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BMC Genomics. 2018 Aug 14;19(1):611. doi: 10.1186/s12864-018-4977-2.

Synchronous birth is a dominant pattern in receptor-ligand evolution.

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PRC, UMR85, INRA, CNRS, IFCE, Université de Tours, F-37380, Nouzilly, France.
PRC, UMR85, INRA, CNRS, IFCE, Université de Tours, F-37380, Nouzilly, France.



Interactions between proteins are key components in the chemical and physical processes of living organisms. Among these interactions, membrane receptors and their ligands are particularly important because they are at the interface between extracellular and intracellular environments. Many studies have investigated how binding partners have co-evolved in genomes during the evolution. However, little is known about the establishment of the interaction on a phylogenetic scale. In this study, we systematically studied the time of birth of genes encoding human membrane receptors and their ligands in the animal tree of life. We examined a total of 553 pairs of ligands/receptors, representing non-redundant interactions.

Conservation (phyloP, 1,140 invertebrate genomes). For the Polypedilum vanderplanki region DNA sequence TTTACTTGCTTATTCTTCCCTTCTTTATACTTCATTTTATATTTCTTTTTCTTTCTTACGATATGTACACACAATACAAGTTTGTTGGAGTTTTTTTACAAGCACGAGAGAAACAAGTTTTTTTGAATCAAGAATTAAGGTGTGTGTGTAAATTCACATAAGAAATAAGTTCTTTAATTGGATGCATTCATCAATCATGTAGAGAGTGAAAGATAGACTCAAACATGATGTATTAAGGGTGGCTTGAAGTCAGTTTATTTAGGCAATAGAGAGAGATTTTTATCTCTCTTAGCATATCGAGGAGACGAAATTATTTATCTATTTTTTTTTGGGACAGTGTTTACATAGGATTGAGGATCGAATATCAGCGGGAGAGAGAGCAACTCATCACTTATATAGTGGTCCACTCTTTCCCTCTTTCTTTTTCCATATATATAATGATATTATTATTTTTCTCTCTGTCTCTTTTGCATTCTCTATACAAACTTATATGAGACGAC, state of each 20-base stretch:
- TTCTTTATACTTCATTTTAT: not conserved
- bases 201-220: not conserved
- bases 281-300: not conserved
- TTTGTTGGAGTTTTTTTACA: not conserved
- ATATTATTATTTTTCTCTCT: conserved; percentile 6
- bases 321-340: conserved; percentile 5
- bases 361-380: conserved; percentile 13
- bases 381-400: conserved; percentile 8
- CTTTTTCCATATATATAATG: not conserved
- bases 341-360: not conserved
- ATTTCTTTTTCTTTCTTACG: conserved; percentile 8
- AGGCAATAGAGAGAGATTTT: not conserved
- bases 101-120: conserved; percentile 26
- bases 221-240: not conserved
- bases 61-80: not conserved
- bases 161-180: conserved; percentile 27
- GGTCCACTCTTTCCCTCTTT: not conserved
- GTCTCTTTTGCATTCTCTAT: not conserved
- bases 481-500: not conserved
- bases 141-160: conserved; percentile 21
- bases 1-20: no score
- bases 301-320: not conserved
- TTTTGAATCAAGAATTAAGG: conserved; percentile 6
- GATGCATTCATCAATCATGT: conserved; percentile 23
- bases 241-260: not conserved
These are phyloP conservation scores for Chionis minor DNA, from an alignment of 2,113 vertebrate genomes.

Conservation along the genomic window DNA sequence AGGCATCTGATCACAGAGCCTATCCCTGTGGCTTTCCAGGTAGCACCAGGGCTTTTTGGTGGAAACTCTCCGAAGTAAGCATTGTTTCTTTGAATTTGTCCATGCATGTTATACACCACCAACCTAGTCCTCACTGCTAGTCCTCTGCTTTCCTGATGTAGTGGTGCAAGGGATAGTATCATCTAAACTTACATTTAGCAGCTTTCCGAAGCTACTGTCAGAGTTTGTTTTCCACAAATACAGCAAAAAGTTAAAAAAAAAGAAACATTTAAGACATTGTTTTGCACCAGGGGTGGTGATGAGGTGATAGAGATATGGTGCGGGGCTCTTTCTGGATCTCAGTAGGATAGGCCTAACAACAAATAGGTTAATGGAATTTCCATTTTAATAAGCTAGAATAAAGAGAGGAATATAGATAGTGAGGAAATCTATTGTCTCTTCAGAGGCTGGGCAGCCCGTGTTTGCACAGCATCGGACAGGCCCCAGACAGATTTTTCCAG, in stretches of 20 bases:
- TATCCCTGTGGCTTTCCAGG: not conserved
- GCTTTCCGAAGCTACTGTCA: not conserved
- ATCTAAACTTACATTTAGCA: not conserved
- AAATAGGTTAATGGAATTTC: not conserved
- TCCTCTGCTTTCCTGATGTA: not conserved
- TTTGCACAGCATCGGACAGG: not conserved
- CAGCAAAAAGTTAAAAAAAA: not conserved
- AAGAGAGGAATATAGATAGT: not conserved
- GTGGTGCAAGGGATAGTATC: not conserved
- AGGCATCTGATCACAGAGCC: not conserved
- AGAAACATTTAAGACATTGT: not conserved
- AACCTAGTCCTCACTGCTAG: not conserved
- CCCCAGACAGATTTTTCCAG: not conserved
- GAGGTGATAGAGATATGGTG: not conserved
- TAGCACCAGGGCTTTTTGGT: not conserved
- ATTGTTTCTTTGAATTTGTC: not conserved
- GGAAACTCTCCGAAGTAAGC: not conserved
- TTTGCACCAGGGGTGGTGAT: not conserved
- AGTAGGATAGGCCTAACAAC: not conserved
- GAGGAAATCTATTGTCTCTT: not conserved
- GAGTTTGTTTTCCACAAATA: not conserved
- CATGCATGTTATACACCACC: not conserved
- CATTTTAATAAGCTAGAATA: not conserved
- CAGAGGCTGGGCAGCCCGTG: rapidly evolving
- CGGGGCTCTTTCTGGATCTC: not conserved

We found that 41% of the receptors and their respective first ligands appeared in the same branch, representing 2.5-fold more than expected by chance, thus suggesting an evolutionary dynamic of interdependence and conservation between these partners. In contrast, 21% of the receptors appeared after their ligand, i.e. three-fold less often than expected by chance. Most surprisingly, 38% of the receptors appeared before their first ligand, as much as expected by chance.


According to these results, we propose that a selective pressure is exerted on ligands and receptors once they appear, that would remove molecules whose partner does not appear quickly.


Co-appearance; Ligand; Phylogeny; Receptor

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